When you think about an energy-efficient building, you may
picture a newly constructed building that meets or exceeds
LEED® standards and features many energy-saving bells and
whistles. However, there is a great opportunity to save energy by
rehabilitating an existing building instead of constructing a new
building. In fact, the real savings—in energy and
dollars—lie with existing roofs in the U.S., which encompass
50 billion square feet, according to the Center for Environmental
Innovation in Roofing.
The Department of Energy (DOE) and other policymaking
organizations have established efficiency targets for buildings
with the ultimate objective of net-zero energy and emissions. As a
result, the American Society of Heating, Refrigerating and
Air-Conditioning Engineers (ASHRAE) Inc. is developing standard
90.1-2010, "Energy Standard for Buildings Except Low-Rise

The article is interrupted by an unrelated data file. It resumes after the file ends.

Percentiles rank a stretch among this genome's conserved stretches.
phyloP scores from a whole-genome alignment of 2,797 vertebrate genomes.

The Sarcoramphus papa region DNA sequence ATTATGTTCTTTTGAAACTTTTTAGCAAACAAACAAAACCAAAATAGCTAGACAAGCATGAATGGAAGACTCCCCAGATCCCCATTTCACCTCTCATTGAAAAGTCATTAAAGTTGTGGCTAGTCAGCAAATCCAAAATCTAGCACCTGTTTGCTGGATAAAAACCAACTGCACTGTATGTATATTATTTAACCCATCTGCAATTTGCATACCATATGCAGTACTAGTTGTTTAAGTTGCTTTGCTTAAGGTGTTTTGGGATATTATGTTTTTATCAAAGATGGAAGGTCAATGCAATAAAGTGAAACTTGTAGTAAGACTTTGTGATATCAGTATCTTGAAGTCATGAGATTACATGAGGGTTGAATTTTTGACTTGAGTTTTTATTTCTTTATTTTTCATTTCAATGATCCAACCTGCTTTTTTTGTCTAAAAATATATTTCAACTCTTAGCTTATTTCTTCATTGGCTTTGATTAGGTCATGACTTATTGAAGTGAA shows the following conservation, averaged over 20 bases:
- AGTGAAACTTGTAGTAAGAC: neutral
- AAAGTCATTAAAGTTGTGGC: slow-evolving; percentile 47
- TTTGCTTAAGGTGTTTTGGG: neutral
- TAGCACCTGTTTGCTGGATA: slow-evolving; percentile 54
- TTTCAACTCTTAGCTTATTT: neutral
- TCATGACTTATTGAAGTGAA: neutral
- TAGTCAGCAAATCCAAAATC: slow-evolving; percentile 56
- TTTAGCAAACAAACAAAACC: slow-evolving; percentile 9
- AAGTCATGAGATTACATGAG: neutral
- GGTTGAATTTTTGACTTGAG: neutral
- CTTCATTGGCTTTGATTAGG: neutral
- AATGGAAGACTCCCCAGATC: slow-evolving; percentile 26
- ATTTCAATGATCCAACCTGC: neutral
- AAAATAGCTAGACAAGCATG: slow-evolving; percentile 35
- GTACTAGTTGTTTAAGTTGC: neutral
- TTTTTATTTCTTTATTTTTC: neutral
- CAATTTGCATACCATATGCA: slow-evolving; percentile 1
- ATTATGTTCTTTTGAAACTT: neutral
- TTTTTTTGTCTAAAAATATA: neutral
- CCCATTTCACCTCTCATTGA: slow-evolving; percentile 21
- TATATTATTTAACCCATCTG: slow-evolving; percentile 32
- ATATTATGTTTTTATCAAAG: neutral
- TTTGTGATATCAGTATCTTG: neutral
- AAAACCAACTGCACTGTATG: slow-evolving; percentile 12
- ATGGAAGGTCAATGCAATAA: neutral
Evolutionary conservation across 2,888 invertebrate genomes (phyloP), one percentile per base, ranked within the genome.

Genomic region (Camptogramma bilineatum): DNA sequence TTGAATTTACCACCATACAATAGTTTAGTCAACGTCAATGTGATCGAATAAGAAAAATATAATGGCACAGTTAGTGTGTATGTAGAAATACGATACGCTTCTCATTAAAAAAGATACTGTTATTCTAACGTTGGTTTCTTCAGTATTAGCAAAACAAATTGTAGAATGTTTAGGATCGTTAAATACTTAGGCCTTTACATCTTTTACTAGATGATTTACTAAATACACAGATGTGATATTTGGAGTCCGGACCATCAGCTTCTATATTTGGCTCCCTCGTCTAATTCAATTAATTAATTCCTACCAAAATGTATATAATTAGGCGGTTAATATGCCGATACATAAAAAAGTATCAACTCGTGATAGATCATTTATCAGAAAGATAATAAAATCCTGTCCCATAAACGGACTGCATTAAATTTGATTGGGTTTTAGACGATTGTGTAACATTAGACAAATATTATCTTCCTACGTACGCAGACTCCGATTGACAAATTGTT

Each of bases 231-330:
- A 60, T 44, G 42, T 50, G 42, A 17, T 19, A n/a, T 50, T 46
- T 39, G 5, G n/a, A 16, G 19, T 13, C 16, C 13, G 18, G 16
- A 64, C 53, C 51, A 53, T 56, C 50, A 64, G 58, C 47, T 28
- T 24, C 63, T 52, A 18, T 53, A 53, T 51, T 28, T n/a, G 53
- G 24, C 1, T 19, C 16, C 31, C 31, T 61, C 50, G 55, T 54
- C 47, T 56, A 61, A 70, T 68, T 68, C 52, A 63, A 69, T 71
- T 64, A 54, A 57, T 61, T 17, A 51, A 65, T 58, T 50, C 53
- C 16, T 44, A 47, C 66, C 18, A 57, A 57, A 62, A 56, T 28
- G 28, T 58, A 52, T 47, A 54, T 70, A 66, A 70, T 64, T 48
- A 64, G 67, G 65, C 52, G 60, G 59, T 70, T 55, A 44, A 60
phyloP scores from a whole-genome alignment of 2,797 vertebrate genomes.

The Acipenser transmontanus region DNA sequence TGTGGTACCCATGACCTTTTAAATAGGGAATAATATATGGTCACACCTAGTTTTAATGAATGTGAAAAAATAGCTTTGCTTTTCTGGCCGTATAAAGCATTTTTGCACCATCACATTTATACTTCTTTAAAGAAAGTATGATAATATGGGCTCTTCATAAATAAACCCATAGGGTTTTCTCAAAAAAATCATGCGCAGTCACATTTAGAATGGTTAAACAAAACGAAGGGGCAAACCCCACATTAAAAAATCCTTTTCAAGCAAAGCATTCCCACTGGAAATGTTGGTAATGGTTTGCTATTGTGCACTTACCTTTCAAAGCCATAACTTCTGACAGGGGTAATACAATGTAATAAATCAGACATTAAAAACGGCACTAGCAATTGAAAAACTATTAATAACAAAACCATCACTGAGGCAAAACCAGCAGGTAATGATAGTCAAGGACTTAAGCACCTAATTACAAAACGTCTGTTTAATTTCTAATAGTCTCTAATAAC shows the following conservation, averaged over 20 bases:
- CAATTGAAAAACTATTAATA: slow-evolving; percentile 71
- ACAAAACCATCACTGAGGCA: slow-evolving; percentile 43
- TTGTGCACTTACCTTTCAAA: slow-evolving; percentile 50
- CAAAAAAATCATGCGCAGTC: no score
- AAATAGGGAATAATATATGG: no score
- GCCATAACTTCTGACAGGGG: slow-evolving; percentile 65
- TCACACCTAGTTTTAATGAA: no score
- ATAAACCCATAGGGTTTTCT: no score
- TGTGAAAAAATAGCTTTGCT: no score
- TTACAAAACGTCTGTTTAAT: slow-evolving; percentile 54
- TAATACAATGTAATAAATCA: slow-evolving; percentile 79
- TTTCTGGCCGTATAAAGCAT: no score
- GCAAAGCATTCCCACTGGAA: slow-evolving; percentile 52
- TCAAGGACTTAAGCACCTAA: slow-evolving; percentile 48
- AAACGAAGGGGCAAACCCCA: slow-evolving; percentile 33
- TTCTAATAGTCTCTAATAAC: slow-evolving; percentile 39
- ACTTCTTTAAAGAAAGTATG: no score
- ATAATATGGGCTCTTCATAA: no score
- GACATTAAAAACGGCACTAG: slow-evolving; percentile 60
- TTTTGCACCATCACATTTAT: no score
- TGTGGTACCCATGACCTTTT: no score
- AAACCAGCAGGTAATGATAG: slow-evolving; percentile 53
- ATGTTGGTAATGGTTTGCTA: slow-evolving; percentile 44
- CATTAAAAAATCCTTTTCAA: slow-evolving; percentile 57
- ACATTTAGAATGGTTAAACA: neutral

Residential Buildings," with the intention that when a typical
newly constructed commercial building is designed to comply with
the standard, it will consume 30 percent less energy than buildings
complying with ASHRAE 90.1-2004.
According to the National Renewable Energy Laboratory, a typical
commercial building would consume more than 70,000 British thermal
units (Btu) per square foot (floor area) per year under ASHRAE
90.1-2004, in which case a potential 21,000 Btu per square foot per
year reduction could be achieved with an ASHRAE 90.1-2010-compliant
This new standard will provide substantial progress toward these
reduction targets when promptly adopted and effectively enforced.
However, the proposed standard language does not adequately address
energy-efficient improvements to...
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